Dan Blatt is a loathsome piece of sh*t who will sell out other gay people in order to curry the favor of straight Republicans who pat him on the head every now but then call him a c*ck-sucking heels-in-the-air fudge-packed girlie-boy behind his back (even though only the girlie-boy part is actually true). Dan says all this stuff because the probability that any gay man would ever give enough of a sh!t about Dan to visit him in a hospital, much less to have a relationship with him, is remote — as remote as the possibility that Dan will ever have sex with anyone other than a blind leper in a darkened truck stop in rural Alabama, and even then the leper will have to down a fifth of Jack Daniel’s before he can bring himself to do it. F*ck you, Dan, you wretched, illiterate prick.

    My, my. Usually hypocrites aren’t nearly that stupidly blatant, but JennofArk is special.

    Comment by North Dallas Thirty — May 12, 2012 @ 2:49 am - May 12, 2012

  61. North Dallas CineSnatchy,

    If JennOfArk has to take responsibility for those words in your second blockquote of Post #60, then it follows that you placed those scissors in Romney’s hands. Just sayin’ …

    Comment by Cinesnatch — May 12, 2012 @ 3:50 am - May 12, 2012

  62. JennofArk, are you Tintin? In other words, did you author that post that NDT referenced?

    Comment by Pat — May 12, 2012 @ 8:40 am - May 12, 2012

  63. Jennifer, actor212, Tintin, ALL ONE GUY!

    Comment by PeeJ — May 12, 2012 @ 10:53 am - May 12, 2012

  64. Thank you RT,

    So you support someone having multiple partners, since they can’t, that’s ‘discrimination’.

    You support 10 year olds being married in CA, since that’s ‘age discrimination’.

    You support the blind getting driving livenses., since that is ‘disability discrimination’.

    You support psychopaths getting grenade launchers, since that’s discriminating against the mentally ill.

    After all, all those groups don’t meat the current requirements for recognition, so it must be discrimination.

    Try again.

    Jenn has the same privilege as any other woman of having her union with a man recognized. Again how is that discriminatory?

    Comment by The_Livewire — May 12, 2012 @ 10:58 am - May 12, 2012

  65. Also it’s telling that Jenn’s ‘constitutional scholar’ nature can’t even answer my question.

    Comment by The_Livewire — May 12, 2012 @ 11:04 am - May 12, 2012

  66. LW, it doesn’t follow that I support any of those things. After all, the law allows and even enforces many kinds of discrimination, such as the ones you mentioned. There’s ample legal history in our country grappling with the issue of what types of discrimination should be legal and what should not. That gets us into rational and strict scrutiny, and so on.

    But your original question didn’t asked about that. You merely asked how it was discrimination. And, as I said: Jenn has the legal right to marry my long-term partner and I do not, purely on the basis of gender. That, obviously, is gender discrimination.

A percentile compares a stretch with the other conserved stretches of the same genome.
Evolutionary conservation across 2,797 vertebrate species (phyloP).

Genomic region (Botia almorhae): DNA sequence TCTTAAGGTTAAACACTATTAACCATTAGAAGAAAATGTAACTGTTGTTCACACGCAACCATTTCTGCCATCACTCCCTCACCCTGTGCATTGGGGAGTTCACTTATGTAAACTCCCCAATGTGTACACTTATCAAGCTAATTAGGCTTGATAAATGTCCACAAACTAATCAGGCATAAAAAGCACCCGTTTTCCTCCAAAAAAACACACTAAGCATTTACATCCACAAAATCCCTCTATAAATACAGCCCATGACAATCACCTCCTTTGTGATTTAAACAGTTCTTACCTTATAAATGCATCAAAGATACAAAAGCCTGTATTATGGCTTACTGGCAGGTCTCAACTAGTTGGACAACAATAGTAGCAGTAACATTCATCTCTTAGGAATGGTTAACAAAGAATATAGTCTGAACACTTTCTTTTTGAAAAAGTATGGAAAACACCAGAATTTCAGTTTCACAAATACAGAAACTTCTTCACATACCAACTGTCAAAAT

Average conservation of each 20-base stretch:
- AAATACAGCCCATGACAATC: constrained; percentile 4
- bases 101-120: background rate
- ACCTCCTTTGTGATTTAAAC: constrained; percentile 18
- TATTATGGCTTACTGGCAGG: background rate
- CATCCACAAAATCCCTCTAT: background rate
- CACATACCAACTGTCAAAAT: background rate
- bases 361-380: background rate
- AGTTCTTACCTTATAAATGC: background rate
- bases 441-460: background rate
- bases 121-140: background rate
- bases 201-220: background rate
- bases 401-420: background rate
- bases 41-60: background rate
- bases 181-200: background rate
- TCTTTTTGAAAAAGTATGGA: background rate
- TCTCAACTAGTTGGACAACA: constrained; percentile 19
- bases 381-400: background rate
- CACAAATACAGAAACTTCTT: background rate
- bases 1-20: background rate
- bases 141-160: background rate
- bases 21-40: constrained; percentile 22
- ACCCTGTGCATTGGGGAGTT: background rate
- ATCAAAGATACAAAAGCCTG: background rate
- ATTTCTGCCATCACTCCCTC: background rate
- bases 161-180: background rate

Now, whether this discrimination is just and whether it should be legal, those are follow up questions, which I’d be happy to answer after you acknowledge gender discrimination is at play here.

    Comment by rt — May 12, 2012 @ 11:13 am - May 12, 2012

  67. LW, I’m not your bitch; I don’t have to come at your beck and call to answer the most recent ridiculous rhetorical question you’ve come up with. Perhaps you may have noticed that I hadn’t posted here since late last night before jumping up and down and screeching about how I “can’t answer your question.” What, you think I have a GayPatriot beacon like the bat signal or something that alerts me when some dummy wants to waste my time with stupid counterfactuals? Well, let’s put that to rest: I don’t.

    Now, as to your dumb rhetorical questions:
    1) there are documented social problems – that affect all of us – that occur with polygamy, including but not limited to expulsion of young men from their homes to prevent “competition” for women, marriage and sex with girls as young as 10, failure to support multiple wives and their children which leads to welfare dependency. As soon as you can either tell us why those factors should have no impact on polygamy remaining illegal, or conversely, how allowing two persons of the same sex to marry creates the same problems, it’s as we’ve pointed out before, a really stupid argument.
    2) No one, other than the polygamists you insist are the equivalent of same-sex couples, advocates marriage of 10 year olds, and given that they aren’t of the age of legal consent, it’s hard to see how they could enter into a legal contract with another person of their own volition.
    Another dumb argument.
    3) A driver’s license is predicated on being able to safely perform the function of driving. Those who are blind or have seizure disorder clearly don’t fit those parameters; granting them licenses would endanger the lives of other drivers and passengers on the roads. As soon as you can demonstrate how allowing a same-sex couple to marry endangers the lives of others, you might have a point other than the one on top of your head.